G20 hacker: cops dig up back yard in space-suits


39 Responses to “G20 hacker: cops dig up back yard in space-suits”

  1. Will Beason says:

    I believe the word you were looking for was “kafkaesque”, not “kakfaesque.”

  2. scythenoire says:

    At least he’s not in America, where he’d be taken away to never be seen again.

    • nanuq says:

       Don’t give them ideas.  Rendition may be the next step…

      • suburbanhick says:

        I’d love to render Harper.
        In the “boiling it down to make oil out of it” sense of the word ‘render’, that is.

    • usonia says:

      Just for mis-spelling Kafkaesque?!?

      • enterthestory says:

        Don’t be silly. In rendition they don’t tell you what it’s for. It might be sensitive (read “embarassing” or “weak”) information. I for one am glad that our government is careful with its information. I feel much safer knowing that the government can disappear me at any time without giving a reason.

    • Guest says:

      He’d be seen. Again and again and again.

      Until the election. 

  3. elix says:

    Uh, hey, Ottawa? Harper, or the CPC, or whoever’s really at the helm? Maybe the Governor-General?

    I’d like the Canada I remember and love back. This isn’t the Canada I grew up in, with all this voter suppression bullshit, and going through this farce of a trial to save face, and the many other things that I could rant about. I don’t know where you’ve put the real Canada, but I’d like it back, please. No questions asked, just leave it where it’s supposed to be.

    • LikesTurtles says:

      Problem is, Harper and pals were like this before the last election. The public knew what they were getting and voted him a majority anyway. Sure, it was due to a quirk in the first past the post system but nevertheless, for an egomanic like Harper it could only be seen as a sign that Canadians liked what he had been doing and wanted even more of it. Bush squeaked out a win in 2004 and declared it a mandate. Why would Harper feel any differently?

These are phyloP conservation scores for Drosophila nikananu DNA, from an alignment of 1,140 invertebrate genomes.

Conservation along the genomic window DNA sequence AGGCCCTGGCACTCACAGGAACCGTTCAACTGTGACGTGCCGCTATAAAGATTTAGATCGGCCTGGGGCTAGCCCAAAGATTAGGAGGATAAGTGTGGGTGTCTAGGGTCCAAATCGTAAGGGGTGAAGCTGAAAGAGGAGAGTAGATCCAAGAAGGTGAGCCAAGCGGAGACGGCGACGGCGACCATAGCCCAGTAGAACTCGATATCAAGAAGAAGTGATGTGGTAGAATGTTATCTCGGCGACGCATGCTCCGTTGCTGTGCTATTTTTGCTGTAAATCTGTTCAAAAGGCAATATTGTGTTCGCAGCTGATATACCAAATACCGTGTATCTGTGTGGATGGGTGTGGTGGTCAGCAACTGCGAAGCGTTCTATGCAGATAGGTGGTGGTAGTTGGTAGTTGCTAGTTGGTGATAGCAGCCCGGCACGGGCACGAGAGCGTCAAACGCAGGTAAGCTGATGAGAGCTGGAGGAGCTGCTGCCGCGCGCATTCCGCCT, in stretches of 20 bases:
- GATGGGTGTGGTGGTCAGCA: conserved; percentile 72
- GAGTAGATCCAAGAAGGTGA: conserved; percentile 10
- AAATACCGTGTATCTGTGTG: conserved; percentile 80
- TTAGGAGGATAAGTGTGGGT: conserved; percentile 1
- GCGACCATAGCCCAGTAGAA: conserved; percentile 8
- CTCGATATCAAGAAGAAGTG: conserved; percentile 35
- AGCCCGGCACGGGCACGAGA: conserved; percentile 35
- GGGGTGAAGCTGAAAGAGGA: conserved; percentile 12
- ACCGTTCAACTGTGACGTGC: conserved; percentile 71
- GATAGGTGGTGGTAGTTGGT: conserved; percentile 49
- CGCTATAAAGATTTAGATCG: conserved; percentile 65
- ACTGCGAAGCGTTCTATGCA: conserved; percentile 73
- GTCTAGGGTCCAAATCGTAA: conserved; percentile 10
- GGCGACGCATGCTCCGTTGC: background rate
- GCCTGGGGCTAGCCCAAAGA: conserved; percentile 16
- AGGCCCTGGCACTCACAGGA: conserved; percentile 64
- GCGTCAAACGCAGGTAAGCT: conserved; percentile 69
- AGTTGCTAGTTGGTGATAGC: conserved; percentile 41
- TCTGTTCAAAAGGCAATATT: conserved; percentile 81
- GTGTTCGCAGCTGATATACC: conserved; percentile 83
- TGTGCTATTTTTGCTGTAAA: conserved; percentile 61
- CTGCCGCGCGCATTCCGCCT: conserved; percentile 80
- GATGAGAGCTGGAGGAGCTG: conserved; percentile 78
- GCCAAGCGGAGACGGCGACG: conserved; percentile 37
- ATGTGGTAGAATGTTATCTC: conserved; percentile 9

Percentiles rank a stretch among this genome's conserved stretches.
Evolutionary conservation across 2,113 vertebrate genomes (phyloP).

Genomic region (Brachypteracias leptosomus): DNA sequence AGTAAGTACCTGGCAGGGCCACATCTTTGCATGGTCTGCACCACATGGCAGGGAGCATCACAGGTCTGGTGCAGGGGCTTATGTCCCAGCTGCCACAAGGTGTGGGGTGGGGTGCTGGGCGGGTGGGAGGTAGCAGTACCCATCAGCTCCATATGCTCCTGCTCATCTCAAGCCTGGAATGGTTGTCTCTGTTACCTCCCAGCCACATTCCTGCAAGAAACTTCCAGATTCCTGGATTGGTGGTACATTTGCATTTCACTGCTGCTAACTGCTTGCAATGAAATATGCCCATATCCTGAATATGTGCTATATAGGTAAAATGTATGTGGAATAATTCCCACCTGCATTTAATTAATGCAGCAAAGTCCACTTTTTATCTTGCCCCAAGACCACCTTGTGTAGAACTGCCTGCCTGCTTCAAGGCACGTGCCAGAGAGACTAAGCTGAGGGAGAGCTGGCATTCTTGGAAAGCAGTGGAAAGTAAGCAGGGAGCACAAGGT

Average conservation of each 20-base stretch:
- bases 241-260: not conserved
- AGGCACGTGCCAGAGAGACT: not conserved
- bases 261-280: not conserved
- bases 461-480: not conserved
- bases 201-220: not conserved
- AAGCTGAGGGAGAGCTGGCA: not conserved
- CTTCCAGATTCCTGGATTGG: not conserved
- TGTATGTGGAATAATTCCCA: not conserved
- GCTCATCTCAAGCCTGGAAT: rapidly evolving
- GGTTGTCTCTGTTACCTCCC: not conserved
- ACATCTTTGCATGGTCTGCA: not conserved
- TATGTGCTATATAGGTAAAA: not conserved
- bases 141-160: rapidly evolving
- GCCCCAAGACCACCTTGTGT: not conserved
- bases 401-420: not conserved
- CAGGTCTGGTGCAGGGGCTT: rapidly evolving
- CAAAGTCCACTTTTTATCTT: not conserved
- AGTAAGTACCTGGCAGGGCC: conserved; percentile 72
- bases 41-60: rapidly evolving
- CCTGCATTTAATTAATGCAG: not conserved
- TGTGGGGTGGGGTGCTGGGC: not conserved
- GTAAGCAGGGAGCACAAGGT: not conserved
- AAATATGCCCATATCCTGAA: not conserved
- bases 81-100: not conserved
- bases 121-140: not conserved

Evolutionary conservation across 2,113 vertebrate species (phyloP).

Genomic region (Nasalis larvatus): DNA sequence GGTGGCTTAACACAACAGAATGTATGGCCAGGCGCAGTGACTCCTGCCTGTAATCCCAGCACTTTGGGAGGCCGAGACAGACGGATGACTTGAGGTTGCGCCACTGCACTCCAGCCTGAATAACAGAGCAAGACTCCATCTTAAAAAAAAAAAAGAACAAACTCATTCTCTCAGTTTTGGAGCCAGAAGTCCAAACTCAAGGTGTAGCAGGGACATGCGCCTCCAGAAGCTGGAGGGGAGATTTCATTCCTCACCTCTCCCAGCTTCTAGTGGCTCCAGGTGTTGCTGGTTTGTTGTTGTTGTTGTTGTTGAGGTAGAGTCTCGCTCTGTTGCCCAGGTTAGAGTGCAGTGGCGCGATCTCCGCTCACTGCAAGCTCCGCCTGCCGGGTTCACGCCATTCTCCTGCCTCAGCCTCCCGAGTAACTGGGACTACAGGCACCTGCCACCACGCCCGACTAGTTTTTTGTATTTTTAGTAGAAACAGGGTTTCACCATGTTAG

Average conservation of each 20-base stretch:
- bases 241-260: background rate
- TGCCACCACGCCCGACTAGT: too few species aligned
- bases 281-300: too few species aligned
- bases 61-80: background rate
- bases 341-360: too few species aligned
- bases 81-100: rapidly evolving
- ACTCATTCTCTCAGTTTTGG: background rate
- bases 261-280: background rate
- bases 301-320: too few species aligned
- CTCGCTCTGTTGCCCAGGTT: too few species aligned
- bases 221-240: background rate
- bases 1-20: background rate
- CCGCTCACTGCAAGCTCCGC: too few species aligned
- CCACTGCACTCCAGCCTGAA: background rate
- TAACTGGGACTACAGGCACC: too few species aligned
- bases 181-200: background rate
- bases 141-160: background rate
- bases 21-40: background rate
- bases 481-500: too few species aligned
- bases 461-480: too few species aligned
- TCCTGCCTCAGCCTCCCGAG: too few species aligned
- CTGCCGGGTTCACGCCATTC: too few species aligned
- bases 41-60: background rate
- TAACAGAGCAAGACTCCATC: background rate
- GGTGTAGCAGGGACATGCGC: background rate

What really frightens me isn’t Harper, it’s that so many Canadians said they voted Tory because they were tired of elections.  Tired of  too much democracy. So they gave Harper five years of more or less unlimited power.  We have met the enemy… and he is

      •  *cough* So many? I don’t consider less 1/3 of the people who voted (and of course less than 1/3 of the population) to be “so many”.

        And don’t forget to top it off with the various forms of fraud that happened during the election.

        • ocker3 says:

           How many Americans voted in the 2000 and 2004 elections?

          • Ito Kagehisa says:

            Doesn’t matter.   We’ve got voting machines now, so we can all stay home and watch reruns of “Survivor” while technology does the electing for us!  Actually going in and pushing a button on the machine has no effect on the outcome, because that would be backward and inefficient.

        • LikesTurtles says:

          The fact that so few even bothered to vote pretty much proves the point. Harper was pulling this garbage for years and much of the population couldn’t be bothered to take an hour out of their day to go vote.  So now they get five years of a Harper majority to think about the value of being able to vote. Or maybe they won’t think at all because it’s too much effort. People were mad about having another election and spoke loudly. Harper is preferred over taking an hour to go vote. Pretty sad day for democracy regardless  of who was on the ballot.

      • Démocraties Déchues says:

        Harper desired and caused the electorate disaffection with repetitive elections (Contempt of Parliament, etc..)

        And the results are illustrated on this little animation of mine


      • V10_Rob says:

        It’s not Harper bashing that I object to, but the ideological blinders people wear get me down. Seriously, ‘assault on democracy’ has lost all meaning. The people that scream about, say, Bush’s assault on democracy, are prepared to rationalize away anything Obama does as totally different, necessary, and actually constitutional if you twist legal arguments into a big enough pretzel.